Wednesday, February 25, 2009

Lent in Your Messy House

I have been reading "Amazing Grace: A Vocabulary of Faith" by Kathleen Norris. Norris takes faith words, or religious words, and discusses a different one in each chapter. Today is Ash Wednesday so I flipped through for an idea. When I got to "repentance" it seemed to fit. I have always been a Protestant and so giving up something for Lent has never been stressed, but it always seemed to me that giving up something is sometimes viewed as a sort of self-punishment for the sins we've committed during the previous year - or it could be a matter of focus, of not letting that beloved little addiction distract us from the meaning of the days leading up to Easter.
In the "repentance" chapter Norris tells a story of a little boy who wrote a poem called "The Monster Who was Sorry".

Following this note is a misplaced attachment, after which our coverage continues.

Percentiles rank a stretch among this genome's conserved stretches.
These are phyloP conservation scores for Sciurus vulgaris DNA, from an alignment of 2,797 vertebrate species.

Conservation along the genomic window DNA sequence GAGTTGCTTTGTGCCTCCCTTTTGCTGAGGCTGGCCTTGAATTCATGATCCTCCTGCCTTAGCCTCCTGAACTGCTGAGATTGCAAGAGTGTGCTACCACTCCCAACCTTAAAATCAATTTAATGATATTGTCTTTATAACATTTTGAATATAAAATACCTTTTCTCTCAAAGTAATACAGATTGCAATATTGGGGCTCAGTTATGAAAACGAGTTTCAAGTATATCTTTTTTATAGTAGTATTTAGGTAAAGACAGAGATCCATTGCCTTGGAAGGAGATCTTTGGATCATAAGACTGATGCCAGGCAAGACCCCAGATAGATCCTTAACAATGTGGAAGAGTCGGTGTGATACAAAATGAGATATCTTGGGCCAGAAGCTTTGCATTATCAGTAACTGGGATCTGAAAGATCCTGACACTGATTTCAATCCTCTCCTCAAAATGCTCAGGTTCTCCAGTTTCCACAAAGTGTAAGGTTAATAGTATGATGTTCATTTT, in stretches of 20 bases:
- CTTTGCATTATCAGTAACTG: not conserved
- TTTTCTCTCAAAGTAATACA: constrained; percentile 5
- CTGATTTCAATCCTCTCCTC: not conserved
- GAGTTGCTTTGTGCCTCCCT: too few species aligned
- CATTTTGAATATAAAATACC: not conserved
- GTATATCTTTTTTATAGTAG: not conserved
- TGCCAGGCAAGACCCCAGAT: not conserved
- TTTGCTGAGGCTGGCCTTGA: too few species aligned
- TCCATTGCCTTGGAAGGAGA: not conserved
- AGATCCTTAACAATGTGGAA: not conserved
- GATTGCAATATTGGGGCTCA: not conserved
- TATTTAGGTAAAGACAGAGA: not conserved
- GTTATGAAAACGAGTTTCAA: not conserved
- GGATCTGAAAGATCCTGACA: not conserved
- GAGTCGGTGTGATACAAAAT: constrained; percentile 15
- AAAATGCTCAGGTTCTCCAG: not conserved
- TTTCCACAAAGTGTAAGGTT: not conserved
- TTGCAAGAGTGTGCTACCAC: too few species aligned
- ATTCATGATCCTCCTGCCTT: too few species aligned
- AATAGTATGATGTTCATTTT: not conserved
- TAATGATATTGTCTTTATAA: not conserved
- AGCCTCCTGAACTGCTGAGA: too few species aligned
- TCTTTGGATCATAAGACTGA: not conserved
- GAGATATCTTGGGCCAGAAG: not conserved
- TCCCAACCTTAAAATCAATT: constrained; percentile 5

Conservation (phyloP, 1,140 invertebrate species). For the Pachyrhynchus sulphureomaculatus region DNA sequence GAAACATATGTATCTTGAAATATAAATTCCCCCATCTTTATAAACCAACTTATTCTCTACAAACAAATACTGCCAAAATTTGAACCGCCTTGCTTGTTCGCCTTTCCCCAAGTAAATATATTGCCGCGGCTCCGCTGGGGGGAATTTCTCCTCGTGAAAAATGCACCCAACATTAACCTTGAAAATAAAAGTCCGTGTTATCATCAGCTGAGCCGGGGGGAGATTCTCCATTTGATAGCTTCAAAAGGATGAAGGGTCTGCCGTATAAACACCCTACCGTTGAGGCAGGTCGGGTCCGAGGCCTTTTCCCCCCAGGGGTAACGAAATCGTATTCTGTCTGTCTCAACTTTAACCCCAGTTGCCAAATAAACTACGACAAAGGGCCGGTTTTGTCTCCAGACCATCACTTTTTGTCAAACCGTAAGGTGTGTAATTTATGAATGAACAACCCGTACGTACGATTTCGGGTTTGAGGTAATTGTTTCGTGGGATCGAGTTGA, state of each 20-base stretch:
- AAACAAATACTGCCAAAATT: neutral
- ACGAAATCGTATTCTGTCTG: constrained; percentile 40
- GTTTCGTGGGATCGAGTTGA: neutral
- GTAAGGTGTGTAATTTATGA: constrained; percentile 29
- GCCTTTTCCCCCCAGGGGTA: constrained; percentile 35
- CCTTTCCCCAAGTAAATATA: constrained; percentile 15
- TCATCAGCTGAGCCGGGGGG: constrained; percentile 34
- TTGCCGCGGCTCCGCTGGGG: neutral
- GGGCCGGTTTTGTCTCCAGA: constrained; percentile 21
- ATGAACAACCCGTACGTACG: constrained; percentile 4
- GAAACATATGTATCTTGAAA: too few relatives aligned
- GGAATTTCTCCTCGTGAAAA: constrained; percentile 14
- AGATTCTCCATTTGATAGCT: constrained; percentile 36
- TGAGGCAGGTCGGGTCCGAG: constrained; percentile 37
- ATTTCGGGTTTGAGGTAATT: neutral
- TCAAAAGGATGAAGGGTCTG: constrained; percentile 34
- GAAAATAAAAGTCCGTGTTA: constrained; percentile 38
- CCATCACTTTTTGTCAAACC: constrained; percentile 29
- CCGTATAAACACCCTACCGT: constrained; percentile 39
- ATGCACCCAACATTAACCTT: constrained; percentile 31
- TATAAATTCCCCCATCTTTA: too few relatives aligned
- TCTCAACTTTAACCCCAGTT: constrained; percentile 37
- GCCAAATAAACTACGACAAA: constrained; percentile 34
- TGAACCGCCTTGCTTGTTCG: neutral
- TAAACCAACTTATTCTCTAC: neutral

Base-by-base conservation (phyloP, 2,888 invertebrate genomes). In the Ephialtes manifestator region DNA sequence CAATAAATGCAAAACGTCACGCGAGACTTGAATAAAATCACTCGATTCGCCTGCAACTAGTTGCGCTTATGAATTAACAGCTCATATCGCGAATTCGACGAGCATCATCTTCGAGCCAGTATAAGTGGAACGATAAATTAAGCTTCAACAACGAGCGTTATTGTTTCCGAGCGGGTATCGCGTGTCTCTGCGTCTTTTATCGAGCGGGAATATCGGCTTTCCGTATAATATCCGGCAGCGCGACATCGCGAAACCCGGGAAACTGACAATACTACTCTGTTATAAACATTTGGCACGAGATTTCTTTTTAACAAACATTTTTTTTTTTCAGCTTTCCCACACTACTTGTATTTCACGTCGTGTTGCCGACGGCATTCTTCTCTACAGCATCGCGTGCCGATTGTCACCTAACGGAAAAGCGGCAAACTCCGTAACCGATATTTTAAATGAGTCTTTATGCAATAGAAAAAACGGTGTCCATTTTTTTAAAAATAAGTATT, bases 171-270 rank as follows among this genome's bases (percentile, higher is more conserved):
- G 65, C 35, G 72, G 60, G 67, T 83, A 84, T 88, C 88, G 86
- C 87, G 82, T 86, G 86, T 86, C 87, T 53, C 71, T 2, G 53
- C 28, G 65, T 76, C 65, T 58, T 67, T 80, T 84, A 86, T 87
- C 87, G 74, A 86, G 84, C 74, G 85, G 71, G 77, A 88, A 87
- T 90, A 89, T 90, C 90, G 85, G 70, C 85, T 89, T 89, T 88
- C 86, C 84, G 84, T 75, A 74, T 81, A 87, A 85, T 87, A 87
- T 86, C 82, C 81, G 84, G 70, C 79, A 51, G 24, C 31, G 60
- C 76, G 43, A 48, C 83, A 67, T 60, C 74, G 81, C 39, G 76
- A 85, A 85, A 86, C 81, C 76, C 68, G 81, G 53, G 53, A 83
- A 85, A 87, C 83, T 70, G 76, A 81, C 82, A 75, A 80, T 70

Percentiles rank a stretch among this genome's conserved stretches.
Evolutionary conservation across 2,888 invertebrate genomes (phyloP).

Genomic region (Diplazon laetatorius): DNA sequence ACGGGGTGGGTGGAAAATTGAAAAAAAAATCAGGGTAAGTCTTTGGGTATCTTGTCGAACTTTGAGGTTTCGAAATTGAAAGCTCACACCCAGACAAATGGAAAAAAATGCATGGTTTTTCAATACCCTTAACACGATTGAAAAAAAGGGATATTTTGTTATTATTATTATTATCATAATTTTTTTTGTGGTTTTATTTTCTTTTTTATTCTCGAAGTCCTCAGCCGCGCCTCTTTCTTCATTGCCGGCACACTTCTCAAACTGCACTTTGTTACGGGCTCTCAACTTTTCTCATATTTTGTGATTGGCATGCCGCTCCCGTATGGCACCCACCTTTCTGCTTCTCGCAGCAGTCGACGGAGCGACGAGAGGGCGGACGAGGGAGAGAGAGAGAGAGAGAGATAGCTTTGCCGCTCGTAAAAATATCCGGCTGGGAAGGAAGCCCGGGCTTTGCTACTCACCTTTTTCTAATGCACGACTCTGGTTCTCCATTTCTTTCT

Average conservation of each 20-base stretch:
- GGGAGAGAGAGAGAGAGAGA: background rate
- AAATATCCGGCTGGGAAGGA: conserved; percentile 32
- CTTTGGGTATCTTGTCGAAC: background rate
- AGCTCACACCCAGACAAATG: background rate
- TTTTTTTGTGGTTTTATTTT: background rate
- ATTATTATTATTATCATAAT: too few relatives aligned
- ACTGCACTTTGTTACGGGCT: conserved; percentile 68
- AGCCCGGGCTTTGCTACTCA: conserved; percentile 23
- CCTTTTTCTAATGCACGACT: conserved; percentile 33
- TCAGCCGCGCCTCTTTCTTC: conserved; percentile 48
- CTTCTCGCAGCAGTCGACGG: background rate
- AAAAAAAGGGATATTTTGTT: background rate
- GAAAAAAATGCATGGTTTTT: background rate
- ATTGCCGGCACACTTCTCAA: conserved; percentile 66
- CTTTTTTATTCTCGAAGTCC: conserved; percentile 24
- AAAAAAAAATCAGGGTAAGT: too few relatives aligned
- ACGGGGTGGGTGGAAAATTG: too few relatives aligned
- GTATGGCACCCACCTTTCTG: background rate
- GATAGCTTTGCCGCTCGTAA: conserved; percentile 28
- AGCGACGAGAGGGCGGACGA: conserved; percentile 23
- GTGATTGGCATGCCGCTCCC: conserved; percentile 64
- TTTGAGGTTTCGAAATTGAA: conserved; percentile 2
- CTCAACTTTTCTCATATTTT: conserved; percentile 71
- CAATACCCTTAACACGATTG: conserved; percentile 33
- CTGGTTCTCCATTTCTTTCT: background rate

He began by admitting that he hates it when his father yells at him; his response in the poem is to throw his sister down the stairs, and then to wreck his room, and finally to wreck the whole town. The poem concludes - " Then I sit in my messy house and say to myself - I shouldn't have done all that." My Messy House says it all: with more honesty than most adults could have mustered, the boy made a metaphor for himself that admitted the depth of his rage and also gave him a way out. If that boy had been a novice in the fourth-century monastic desert, his elders might have told him that he was well on his way toward repentence, not such a monster after all, but only human. If the house is messy, they might have said, why not clean it up, why not make it into a place where God might wish to dwell?
I always think of Lent as a chance to clean up the messy house inside me, but more importantly to remember that God is waiting to be invited into my house every single day whether it's messy or not.


Poetikat said...

I've always thought that the sacrifices of Lent (at least in the Catholic faith) are to, in some small way, be like Christ as he went through 40 days of deprivation and temptation by the devil in the desert).

I do agree, we need to invite God in to our homes and our hearts - messy or not. I don't think he'd have to many places to go, if that were not the case.


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